Northern Smooth Tailed Tree Screw (Dendrogale murina)


Range Description:

Historical records include sightings in southern Vietnam, South-East Thailand and probably Cambodia. Recent records show their range extending much further north in Vietnam (at least to 1720'N and probably to 2127'N), into Lao PDR, where it is confined to the south-east, and confirm their presence in Cambodia, where currently localized to Mondulkiri Province (Timmins et al. 2003)
Countries: Native:
Cambodia; Lao People's Democratic Republic; Thailand; Vietnam



Head and Body: 115mmto 135mm. Tail:  105mm to 130mm

The pelage is short and soft with the upper parts a mixture of  brownish black and ochraceous, the under parts and inner side of the legs are buffy. There is a dark band from the vibrissae through the eye to the base of the ear, with a whitish stripe above and below, the lower stripe widening behind the vibrissae and merging with the buffy neck and chest. A narrow blackish line runs from the runs from the mouth to the root of the cheek vibrissae. The male is larger than the female, and much richer in colouring with a darker tail and more tawny upper parts, richer buff underparts and brighter yellow buff on the head (Kloss 1916a). The fifth digit on the hind foot is relatively longer than in Tupaia,and the first digit is smaller, the claws are short and blunt. The ears are larger and hairier than in Tupaia but considerably smaller than in Ptilocerus. There are 2 mammae. The skull is similar to Tupaia  but with a more rounded braincase and less conspicuous temporal ridges; the supraorbital foramen is well developed. The dentition is quite similar to Tupaia except the upper canine as two roots as in Ptilocerus. Napier and Napier(1967) say it is the smallest of the tree screws but there is considerable overlap with T.Minor.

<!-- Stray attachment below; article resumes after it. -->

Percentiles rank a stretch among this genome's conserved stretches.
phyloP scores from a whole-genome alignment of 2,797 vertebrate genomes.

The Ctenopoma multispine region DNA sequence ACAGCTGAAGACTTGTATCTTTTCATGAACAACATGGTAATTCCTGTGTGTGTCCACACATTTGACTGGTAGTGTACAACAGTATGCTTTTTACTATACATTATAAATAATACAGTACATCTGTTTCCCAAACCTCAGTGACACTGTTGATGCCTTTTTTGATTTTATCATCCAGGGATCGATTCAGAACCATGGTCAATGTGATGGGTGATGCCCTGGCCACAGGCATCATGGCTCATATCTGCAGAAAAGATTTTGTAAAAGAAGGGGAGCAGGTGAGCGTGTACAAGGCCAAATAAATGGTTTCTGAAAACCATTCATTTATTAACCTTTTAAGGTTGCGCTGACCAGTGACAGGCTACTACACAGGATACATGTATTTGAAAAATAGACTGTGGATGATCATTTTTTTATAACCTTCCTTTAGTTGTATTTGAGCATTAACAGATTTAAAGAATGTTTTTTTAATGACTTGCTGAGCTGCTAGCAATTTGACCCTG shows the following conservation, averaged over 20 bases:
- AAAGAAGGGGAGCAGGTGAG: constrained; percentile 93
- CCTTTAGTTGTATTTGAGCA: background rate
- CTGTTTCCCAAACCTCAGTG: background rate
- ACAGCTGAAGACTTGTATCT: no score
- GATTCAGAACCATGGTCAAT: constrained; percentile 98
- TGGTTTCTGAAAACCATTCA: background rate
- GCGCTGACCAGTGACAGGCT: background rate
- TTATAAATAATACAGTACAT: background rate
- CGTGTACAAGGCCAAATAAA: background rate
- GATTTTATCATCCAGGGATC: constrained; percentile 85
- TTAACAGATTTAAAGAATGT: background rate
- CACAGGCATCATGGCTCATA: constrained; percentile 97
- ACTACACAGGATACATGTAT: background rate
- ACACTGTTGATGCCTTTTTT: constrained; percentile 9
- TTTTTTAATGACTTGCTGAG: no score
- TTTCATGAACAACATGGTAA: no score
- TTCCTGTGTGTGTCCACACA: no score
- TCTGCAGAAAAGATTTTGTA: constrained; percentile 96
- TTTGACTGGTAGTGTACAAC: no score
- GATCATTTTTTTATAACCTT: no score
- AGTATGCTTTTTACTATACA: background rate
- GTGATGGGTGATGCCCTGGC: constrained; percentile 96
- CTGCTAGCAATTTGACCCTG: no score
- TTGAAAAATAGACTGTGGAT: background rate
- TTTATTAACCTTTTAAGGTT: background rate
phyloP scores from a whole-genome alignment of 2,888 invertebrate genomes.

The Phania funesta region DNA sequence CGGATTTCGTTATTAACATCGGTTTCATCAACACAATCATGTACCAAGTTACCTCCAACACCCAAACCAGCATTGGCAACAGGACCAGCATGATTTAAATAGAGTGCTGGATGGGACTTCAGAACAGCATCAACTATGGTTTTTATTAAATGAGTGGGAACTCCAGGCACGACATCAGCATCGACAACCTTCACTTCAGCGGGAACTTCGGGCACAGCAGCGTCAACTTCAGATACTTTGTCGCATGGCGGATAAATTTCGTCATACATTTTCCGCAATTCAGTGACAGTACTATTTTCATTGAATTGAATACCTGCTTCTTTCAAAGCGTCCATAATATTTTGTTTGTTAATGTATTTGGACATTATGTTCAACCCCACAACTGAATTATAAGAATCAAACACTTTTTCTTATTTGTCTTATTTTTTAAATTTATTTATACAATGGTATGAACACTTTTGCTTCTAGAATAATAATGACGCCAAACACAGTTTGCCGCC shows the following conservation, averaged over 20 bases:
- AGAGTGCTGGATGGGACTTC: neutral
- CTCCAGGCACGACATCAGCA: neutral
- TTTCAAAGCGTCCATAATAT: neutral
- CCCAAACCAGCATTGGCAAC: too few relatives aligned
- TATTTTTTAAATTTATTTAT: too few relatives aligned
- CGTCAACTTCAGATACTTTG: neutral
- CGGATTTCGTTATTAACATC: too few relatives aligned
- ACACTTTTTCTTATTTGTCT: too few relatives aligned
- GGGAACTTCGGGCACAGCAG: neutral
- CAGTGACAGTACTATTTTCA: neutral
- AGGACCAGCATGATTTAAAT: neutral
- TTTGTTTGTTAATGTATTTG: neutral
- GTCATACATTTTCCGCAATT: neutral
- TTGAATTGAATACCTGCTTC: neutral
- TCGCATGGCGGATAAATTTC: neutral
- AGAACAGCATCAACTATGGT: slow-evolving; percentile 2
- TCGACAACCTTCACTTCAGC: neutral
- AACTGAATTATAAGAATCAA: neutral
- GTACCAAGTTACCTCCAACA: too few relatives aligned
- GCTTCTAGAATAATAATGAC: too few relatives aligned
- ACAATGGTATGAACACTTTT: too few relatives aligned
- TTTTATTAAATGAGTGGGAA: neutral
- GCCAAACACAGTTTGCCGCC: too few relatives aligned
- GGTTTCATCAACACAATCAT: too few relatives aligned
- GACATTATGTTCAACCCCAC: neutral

Habitat and Ecology:

 Most records of the species are from evergreen forest (at varying stages of degradation), but it has also been
found in mixed deciduous forest, extensive secondary bamboo lacking any dicotyledonous canopy, and in streamside tangles amid rocky savannah. Records range from the plains up to 1,500 m asl (Timmins et al. 2003). The species mainly uses the under- and mid-storeys, but also enters the canopy; recent observations come primarily from under-storey tangles, especially of bamboo, almost exclusively between 30 and 300 cm above ground level (Timmins et al. 2003). In Thailand, has been observed on the branches of fruit trees (Timmins et al. .2003).

 The diet consists mainly of insects, especially beetles but they also eat fruit. Although they are quite common in some of there habitats they are quite shy and difficult to observe or capture. The omit a shrill call when they are climbing but very little else is know of their vocalisations Very little is known about the reproductive cycle but it thought that litter sizes are small due to fact that they have less fewer mammae than T. glis

Systems: Terrestrial

Major Threat(s):

There are no major threats to the species, but they may be undergoing localized declines in parts of their range due to habitat loss. It is present in several national parks and protected areas. Cat Tien National Park in Vietnam, and in Lao PDR in Hin Namno National Biodiversity Conservation Area, Nam Ghong Provincial Protected Area, and Hin Namno NBCA. It is listed on CITES Appendix II.